At the time of the founding, the people were in control of their states. The state governments were small and more trusted, the founders didn't fear the states. They feared the overseer. The people took care of the states, and took care to write their constitutions to address whatever fears they likewise had about the powers thereof.

The COTUS was written to protect the STATES (the "people" as a whole) from the NATIONAL government.

The prefatory clause to the 2A, I believe, is tied to the reason why the NATIONAL government would want to disarm the people. The national government really wouldn't have any other reason to disarm the people, except to fear their militias.

Therefore, the prefatory clause isn't the reason why the people HAVE the right, it is the reason why the government might want to REMOVE that right.

The essential meaning is:

Since having a well regulated militia protects the people from the government, the right of the people to keep and bear arms shall not be infringed, lest they lose the ability to protect themselves.

I believe that other uses of those arms, such as individual self-protection, are completely unaddressed and rightly so. They are issues of basic choices of daily life. They aren't mentioned, I believe, because the founders never considered that we would so lose control of our government, that we would so lose sight of it's purpose and allow it so much power, that it would even be conceivable that the NATIONAL level government would ever be concerned with such trivial, daily life choices of individual citizens.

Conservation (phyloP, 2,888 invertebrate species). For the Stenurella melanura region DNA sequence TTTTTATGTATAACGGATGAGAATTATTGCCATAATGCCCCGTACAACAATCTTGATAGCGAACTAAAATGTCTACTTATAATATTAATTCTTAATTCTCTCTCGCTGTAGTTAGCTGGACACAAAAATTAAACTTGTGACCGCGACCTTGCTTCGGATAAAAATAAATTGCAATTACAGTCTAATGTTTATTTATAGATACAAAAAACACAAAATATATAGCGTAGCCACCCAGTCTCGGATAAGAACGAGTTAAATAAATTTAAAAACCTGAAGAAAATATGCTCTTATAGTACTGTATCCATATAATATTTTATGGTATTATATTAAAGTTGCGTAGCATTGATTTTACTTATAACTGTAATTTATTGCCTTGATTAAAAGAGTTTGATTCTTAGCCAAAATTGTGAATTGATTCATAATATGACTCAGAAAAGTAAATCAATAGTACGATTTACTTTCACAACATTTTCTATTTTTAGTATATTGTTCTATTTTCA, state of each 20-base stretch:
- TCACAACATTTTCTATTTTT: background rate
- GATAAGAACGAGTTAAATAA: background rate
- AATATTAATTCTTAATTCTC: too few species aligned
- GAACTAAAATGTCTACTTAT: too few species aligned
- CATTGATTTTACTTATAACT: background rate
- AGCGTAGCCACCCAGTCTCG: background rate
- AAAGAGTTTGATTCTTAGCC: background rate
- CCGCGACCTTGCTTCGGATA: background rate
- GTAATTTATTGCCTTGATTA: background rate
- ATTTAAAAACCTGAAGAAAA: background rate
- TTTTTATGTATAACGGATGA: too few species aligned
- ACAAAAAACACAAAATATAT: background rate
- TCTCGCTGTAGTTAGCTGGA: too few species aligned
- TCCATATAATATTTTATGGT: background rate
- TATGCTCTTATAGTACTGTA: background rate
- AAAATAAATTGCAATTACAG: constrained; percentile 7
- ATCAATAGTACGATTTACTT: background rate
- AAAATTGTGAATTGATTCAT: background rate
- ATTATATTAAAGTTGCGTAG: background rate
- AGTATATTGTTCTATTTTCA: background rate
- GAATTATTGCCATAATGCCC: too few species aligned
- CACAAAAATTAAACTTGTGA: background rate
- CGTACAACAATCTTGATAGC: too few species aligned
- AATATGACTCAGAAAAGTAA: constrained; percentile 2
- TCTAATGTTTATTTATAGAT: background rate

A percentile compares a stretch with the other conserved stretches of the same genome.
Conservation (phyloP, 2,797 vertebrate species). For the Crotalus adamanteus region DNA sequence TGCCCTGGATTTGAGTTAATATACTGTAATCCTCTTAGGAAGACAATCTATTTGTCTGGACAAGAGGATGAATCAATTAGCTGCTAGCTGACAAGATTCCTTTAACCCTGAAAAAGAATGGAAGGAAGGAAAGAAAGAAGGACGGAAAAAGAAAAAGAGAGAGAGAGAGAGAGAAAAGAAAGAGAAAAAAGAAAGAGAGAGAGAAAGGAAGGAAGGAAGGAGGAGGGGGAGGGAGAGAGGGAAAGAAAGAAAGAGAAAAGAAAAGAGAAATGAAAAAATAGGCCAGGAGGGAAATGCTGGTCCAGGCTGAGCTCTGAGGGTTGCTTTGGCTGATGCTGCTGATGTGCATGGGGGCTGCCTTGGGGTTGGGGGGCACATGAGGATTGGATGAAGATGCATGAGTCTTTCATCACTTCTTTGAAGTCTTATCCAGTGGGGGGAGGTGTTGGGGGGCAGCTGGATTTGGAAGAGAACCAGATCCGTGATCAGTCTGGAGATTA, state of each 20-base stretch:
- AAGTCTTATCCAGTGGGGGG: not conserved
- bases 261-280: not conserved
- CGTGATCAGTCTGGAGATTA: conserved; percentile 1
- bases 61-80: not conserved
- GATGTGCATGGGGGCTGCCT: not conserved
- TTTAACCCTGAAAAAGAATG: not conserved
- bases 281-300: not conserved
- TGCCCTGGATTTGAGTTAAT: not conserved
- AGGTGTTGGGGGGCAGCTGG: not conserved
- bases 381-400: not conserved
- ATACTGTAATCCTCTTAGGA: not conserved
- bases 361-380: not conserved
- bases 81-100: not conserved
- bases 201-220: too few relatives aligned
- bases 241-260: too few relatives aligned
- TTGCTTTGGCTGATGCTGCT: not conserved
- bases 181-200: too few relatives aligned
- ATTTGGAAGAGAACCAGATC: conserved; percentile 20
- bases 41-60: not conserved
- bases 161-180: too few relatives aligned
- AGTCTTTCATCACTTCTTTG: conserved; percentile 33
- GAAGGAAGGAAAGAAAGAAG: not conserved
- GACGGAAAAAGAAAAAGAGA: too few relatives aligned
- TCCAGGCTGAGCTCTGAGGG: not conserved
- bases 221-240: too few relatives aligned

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Old September 28, 2012, 08:03 PM   #25
Aguila Blanca
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Quote:
Originally Posted by Spats McGee
As for the rest, the 2A refers to the right of THE PEOPLE to keep and bear arms, not THE RIGHT OF THE PEOPLE IN THE MILITIAS.
The 2nd Amendment also does not say that "... the right of those People whom Apom has deemed qualified to keep and bear arms shall not be infringed."

Quote:
Originally Posted by BlueTrain
The original notion of the militia hardly included everyone, by the way, and you probably wouldn't want everyone in today, either.
But the militia exists today under Federal law, and as written it includes all gang bangers between the ages of 17 and 45 who have not been convicted of a felony. The militia is NOT the National Guard. The NG is one component of the militia, but it is not THE militia.

The current version of the Militia Act is found at 10 USC 311:

Quote:
TITLE 10 - ARMED FORCES
Subtitle A - General Military Law
PART I - ORGANIZATION AND GENERAL MILITARY POWERS
CHAPTER 13 - THE MILITIA

Sec. 311. Militia: composition and classes

(a) The militia of the United States consists of all able-bodied
males at least 17 years of age and, except as provided in section
313 of title 32, under 45 years of age who are, or who have made a
declaration of intention to become, citizens of the United States
and of female citizens of the United States who are members of the
National Guard.

(b) The classes of the militia are -
(1) the organized militia, which consists of the National Guard
and the Naval Militia; and
(2) the unorganized militia, which consists of the members of
the militia who are not members of the National Guard or the Naval Militia.

Last edited by Aguila Blanca; September 28, 2012 at 08:13 PM.